According to Answermba, Henry II had taken care to have his son recognized as his successor as soon as he was born (1050); three years later Henry IV had been elected from the Tribur diet (November 1053) and crowned in Aachen (July 17, 1054). But as soon as Germany found itself in the hands of a weak regency government, led by a woman, the widowed empress Agnes, and by a bishop, Henry of Augusta, the high secular and ecclesiastical feudality moved to the rescue against the monarchy, to deprive it of the hereditary character, which it had now acquired, and to claim for itself the widest autonomies; and at the same time against the reforming currents, advocated by the regent, which damaged his material interests, and against the class of the minor nobility and the ministeriales, on which the crown rested, and from whose ranks he drew officers and advisers. It was first the conquest of the great duchies. The Burgundian count Rudolf of Rheinfelden had Swabia (1057); the Swabian Count Bertoldo of Zähringen Carinthia with the March of Verona (1061); the Saxon count Otto of Nordheim in Bavaria (1061), while the Billung dynasty in Saxony opposed the coveted increase in temporal assets to Archbishop Adalbert of Bremen. Immediately after was the struggle, especially between the bishops, to conquer the government of the regency, in which Annone, archbishop of Cologne, who succeeded in removing Agnes (1062), then (1064) Adalbert of Bremen, prevailed, but was at his vault overthrown by a coalition of great clergymen and laity led by Annone and Otto of Nordheim (January 1066).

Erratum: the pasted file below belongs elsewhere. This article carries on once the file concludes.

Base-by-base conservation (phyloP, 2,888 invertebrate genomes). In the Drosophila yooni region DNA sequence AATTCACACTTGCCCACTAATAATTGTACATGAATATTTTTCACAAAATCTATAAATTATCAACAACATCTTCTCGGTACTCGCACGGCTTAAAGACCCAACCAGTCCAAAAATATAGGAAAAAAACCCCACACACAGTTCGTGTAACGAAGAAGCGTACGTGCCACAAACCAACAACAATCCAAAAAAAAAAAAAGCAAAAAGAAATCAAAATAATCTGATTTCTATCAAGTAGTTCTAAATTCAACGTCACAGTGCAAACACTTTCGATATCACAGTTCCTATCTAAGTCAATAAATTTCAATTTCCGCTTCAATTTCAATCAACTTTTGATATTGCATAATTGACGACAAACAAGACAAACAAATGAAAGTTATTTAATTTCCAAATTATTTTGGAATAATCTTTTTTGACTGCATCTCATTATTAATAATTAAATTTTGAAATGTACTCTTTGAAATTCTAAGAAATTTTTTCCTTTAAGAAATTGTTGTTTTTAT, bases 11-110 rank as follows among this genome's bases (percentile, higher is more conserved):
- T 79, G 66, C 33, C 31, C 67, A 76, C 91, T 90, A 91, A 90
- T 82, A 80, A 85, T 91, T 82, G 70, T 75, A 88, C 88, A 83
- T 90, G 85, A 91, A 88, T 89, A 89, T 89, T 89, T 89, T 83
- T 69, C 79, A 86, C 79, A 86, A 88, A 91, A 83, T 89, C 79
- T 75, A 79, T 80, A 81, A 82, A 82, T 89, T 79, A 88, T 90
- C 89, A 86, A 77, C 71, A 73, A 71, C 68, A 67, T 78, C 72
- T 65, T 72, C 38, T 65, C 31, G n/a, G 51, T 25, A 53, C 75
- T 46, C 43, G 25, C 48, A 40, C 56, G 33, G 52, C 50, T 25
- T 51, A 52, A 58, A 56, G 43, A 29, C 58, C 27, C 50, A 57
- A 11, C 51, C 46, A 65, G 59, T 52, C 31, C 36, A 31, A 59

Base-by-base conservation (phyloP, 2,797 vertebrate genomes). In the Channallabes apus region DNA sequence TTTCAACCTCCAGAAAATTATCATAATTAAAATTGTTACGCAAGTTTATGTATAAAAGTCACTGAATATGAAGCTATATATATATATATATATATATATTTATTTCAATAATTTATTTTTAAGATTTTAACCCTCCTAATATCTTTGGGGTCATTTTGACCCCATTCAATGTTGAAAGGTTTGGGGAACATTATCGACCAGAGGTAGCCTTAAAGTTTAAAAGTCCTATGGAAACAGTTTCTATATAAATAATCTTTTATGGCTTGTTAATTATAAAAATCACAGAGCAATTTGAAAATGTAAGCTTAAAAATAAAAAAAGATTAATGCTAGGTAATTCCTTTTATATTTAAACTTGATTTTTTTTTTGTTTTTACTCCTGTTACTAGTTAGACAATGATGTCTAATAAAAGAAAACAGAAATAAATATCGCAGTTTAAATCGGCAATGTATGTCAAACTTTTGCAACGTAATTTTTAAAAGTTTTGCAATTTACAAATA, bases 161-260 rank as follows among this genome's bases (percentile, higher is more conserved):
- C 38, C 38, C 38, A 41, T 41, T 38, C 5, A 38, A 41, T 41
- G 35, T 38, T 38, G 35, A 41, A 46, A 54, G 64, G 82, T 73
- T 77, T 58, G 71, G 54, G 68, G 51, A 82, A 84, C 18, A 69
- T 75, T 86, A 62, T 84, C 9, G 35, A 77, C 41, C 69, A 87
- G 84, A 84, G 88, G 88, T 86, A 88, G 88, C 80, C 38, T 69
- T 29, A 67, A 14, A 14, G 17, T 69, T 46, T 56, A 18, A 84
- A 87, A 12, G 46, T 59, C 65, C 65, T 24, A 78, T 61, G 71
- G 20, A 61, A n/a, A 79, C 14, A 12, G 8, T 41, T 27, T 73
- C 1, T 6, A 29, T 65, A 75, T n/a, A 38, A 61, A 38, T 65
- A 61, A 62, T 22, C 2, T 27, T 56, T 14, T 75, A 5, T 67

What forces would have faced, siding behind the king or behind the feudal opposition? To the original triple division, founded on the right to bear arms, which distinguished the ancient Germans into the three social classes of serfs, semi-free and free, eminent, among the latter the nobles (adalingi), had replaced, with the development of feudalism, a much more complex variety of classes, based on land ownership and personal relationships. In the rural population there were still quite numerous men of free status, but with a tendency to descend to get confused with those of unfree status (“the air of the countryside makes servants”). These latter were either free of the person, but linked to the lands worked, and kept to certain benefits towards the gentlemen land (censuales), or servants, bound to also master with the person, among which we had come elevating, until distinguished from they, those assigned to the direct service of the lord, and above all of the king, as administrators and as soldiers, the so-called ministeriales. The rural population will give aid to the king as well as to the feudal opposition, in the first phase of the struggle, then above all the king will try to lean on it. His ministeriales will definitely stand for the kings. Raised above the original servile condition, by virtue of the military posts and the political, civil and administrative offices entrusted to them by the sovereign, they have become, or are in the process of becoming, by his action, members of the small nobility and the class chivalrous, and only with the help of the king could they hope to keep the positions reached and overcome them again. The king could also count on the lesser nobility and on the knights of feudal origin, because he was their natural guardian in front of the great ones. A precious ally of the king will be a new force, that of the cities, which then began to flourish, and where the tendency of the social classes was in the opposite sense that in the countryside: the non-free were rising up to mingle with the free (“the air of the cities makes you free “). The cities especially from the crown could hope for the privileges necessary to favor the development of their industries and their traffic. With the feudal opposition, the great ones in general, the so-called ones, will line up against the king principes laici and ecclesiastici, in their various gradations, naturally with greater or lesser compactness according to personal and current events and interests. In the first place the dukes, typical representatives of the ancient independence of the major Germanic ethnic groups, whose noble origins on the basis of the election of the respective grouping were still felt in the demand of the Bavarian nobles, that the king consulted them for the appointment of their dukes. Then came the accounts, among which the accounts of the frontier marches, or margravî (Markgrafen), and those who ruled more extensive territories, and which in the following century will begin to distinguish themselves from the others with the title of langravî (Landgrafen). A special position had the palatine counts (Pfalzgrafen), one for each of the four properly German duchies, Saxony, Franconia, Swabia, and Bavaria, which theoretically continued to carry out judicial and, in the dominions of the crown, administrative functions, as royal offices of control to the dukes, but which in reality s’ they too started to transform themselves into territorial lords. The most important was the Count Palatine of Franconia – where no dukes had been appointed, and therefore the country depended directly on the crown – based in Aachen, and with the title of Count Palatine of Lorraine, later changed into that of Count Palatine of the Rhine. At the head of ecclesiastical feudality were the archbishops and abbots. They owed their temporal fortunes to the king, who had thus counted on procuring their aid against the great laymen.